Following the insolvency of Monarch Airlines Limited (in administration) (Monarch), a large number of employees of Monarch were made redundant. An employment tribunal has recently found of favour of a claimant who brought a claim against Monarch for its failure to comply with its employment law obligations to consult with employees before making a mass redundancy.

The decision brings back into the spotlight the obligations on a company and also insolvency practitioners when deciding to proceed with a mass redundancy programme. We previously wrote blogs on this subject in October and November 2015 involving the criminal charges brought against the former directors of City Link Limited (in administration) (City Link) for their failure to notify the Secretary of State of proposals for collective redundancies under section 193 of the Trade Union and Labour Relations (Consolidation) Act 1992 (the 1992 Act). Following a two-day trail the former directors of City Link were acquitted of those charges as the court found that the former directors could not at the relevant time have foreseen the redundancies and so were relieved of their requirement to give notice.

Case against Monarch

The case brought against Monarch considered Monarch’s failure to consult with its employees before making mass redundancies on its entry into administration. Under section 188(1) of the 1992 Act, where an employer is proposing to dismiss as redundant 20 or more employees at one establishment within a period of 90 days or less, the employer should consult about the dismissals all the persons who are appropriate representatives of any of the employees who may be affected. Under the provisions, the consultation should begin in good time but in any event, where the employer is proposing to dismiss 100 or more employees, at least 45 days – and otherwise, at least 30 days- before the first of the dismissals takes effect.

Where an employer fails to comply with its obligations under section 188, an affected employee may raise a complaint to an employment tribunal which may then make a protective award in favour of the affected employee if that complaint is “well-founded”.

The protective award will be an order that the employer pay remuneration to the affected employee for the “protected period”. The length of such period may be as the tribunal determines to be “just and equitable” in all the circumstances having regard to the seriousness of the employer’s default but not to exceed 90 days.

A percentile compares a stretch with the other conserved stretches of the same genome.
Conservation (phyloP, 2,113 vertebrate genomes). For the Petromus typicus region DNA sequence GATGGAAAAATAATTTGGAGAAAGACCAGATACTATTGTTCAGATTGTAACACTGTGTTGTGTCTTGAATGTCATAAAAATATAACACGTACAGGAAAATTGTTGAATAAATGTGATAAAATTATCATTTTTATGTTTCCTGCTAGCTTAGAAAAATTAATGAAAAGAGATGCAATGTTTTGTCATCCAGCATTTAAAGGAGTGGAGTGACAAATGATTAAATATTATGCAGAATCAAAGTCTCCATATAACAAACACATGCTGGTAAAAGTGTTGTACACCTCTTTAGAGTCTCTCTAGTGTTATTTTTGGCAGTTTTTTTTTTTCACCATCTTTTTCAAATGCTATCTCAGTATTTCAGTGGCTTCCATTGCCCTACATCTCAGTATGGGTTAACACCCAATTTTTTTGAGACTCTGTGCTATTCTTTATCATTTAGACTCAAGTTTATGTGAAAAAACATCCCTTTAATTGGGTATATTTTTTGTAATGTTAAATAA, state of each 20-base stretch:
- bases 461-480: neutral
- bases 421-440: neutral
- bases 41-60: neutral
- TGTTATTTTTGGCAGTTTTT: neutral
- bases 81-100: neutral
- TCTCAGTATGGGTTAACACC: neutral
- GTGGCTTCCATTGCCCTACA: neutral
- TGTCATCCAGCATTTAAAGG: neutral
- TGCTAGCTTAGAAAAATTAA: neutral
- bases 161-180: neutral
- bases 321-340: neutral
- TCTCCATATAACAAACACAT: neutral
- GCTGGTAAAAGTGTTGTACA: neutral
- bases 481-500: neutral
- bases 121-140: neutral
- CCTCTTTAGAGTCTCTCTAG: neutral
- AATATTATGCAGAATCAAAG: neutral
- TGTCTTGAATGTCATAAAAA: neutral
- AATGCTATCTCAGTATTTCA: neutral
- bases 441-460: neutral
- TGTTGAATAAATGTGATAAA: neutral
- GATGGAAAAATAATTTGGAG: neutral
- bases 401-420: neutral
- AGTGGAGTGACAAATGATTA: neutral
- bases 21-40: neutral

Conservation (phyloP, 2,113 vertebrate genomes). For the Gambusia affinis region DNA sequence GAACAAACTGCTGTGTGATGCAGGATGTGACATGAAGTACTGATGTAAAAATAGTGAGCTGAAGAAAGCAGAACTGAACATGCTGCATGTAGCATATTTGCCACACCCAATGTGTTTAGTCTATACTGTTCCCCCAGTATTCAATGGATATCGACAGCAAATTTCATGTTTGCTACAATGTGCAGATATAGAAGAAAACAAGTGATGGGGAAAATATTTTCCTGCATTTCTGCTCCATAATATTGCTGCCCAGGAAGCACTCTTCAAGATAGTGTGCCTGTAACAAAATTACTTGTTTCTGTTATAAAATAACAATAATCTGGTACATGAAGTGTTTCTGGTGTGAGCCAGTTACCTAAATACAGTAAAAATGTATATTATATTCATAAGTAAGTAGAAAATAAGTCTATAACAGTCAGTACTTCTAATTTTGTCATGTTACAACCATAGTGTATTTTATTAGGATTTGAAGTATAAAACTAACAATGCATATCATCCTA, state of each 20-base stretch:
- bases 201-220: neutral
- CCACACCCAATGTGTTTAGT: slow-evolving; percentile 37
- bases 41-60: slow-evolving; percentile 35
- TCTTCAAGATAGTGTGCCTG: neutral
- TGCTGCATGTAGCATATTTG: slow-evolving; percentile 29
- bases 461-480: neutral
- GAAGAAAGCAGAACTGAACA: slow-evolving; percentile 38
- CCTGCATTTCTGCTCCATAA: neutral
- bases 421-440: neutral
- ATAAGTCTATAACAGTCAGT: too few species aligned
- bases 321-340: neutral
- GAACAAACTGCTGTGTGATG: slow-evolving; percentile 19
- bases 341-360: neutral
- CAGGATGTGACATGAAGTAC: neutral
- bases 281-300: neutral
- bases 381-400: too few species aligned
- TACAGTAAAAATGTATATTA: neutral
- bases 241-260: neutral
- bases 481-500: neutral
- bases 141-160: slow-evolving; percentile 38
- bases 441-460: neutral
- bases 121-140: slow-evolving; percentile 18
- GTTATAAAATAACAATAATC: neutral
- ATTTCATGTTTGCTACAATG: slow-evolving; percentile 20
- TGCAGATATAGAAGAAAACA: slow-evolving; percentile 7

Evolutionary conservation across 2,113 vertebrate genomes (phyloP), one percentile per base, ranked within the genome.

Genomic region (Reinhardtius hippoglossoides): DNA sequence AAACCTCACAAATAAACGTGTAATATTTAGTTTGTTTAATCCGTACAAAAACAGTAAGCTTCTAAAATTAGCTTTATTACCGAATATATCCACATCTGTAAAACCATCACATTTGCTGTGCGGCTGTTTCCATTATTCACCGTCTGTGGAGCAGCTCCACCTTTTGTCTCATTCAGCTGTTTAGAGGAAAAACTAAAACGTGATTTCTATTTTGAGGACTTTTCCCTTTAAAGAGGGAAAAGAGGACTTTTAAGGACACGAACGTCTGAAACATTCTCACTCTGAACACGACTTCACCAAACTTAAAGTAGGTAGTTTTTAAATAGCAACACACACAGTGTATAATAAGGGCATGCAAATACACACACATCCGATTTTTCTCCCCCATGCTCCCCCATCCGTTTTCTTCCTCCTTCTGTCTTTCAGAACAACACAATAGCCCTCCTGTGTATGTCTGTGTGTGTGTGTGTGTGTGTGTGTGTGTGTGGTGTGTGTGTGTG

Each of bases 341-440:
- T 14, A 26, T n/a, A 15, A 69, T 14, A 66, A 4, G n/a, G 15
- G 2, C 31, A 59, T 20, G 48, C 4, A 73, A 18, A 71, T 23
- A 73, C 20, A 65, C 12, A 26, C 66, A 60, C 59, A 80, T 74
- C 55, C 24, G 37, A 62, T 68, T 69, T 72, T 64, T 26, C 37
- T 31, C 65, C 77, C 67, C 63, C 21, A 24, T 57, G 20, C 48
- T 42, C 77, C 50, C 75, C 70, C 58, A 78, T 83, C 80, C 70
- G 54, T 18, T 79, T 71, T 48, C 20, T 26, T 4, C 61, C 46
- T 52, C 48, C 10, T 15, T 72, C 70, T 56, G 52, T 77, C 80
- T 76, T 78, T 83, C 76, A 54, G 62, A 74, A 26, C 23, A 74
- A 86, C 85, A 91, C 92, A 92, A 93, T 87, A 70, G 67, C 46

In making its decision in this instance, the tribunal considered the guidance Peter Gibson LJ gave in Susie Radin Ltd v GMB [2004] I.R.L.R. 400 (CA). In considering the protective award, “the employment tribunal ha[s] a wide discretion to do what is just and equitable in all the circumstances, but the focus should be on the seriousness of the employer’s default”. The tribunal in Monarch found that the relevant employee representatives were only notified of potential redundancies three days before Monarch filed for administration.

Section 189(6) of the 1992 Act does provide a defence to employers if there were “special circumstances” which rendered it not reasonably practicable for the employer to comply with any requirement of section 188, or whether the employer took all such steps towards compliance with that requirement as were reasonably practicable in those circumstances. We previously noted in our articles on section 193 (which has an analogous defence to section 188) that insolvency does not of itself constitute a “special circumstance”. In this instance, applying the guidance from the Susie Radin case, the tribunal found there were no mitigating circumstances justifying a reduction from the maximum consultation period and giving 3 days’ notice of a possible insolvency event was not consultation. It considered that Monarch’s financial position did not deteriorate so rapidly that consultation was not possible and accordingly made a protective award of 90 days’ pay for each employee. The judgment is a reminder that a gradual run-down of a company is distinct to a sudden unforeseen event necessitating the closure of the business[1].

In this instance, as the employer, Monarch, was insolvent, the second respondent, the Secretary of State for Business Energy and Industrial Strategy was liable for the protective awards, subject to its maximum liability under section 184 of the Employment Rights Act 1996.

A link to the employment tribunal judgment can be found here.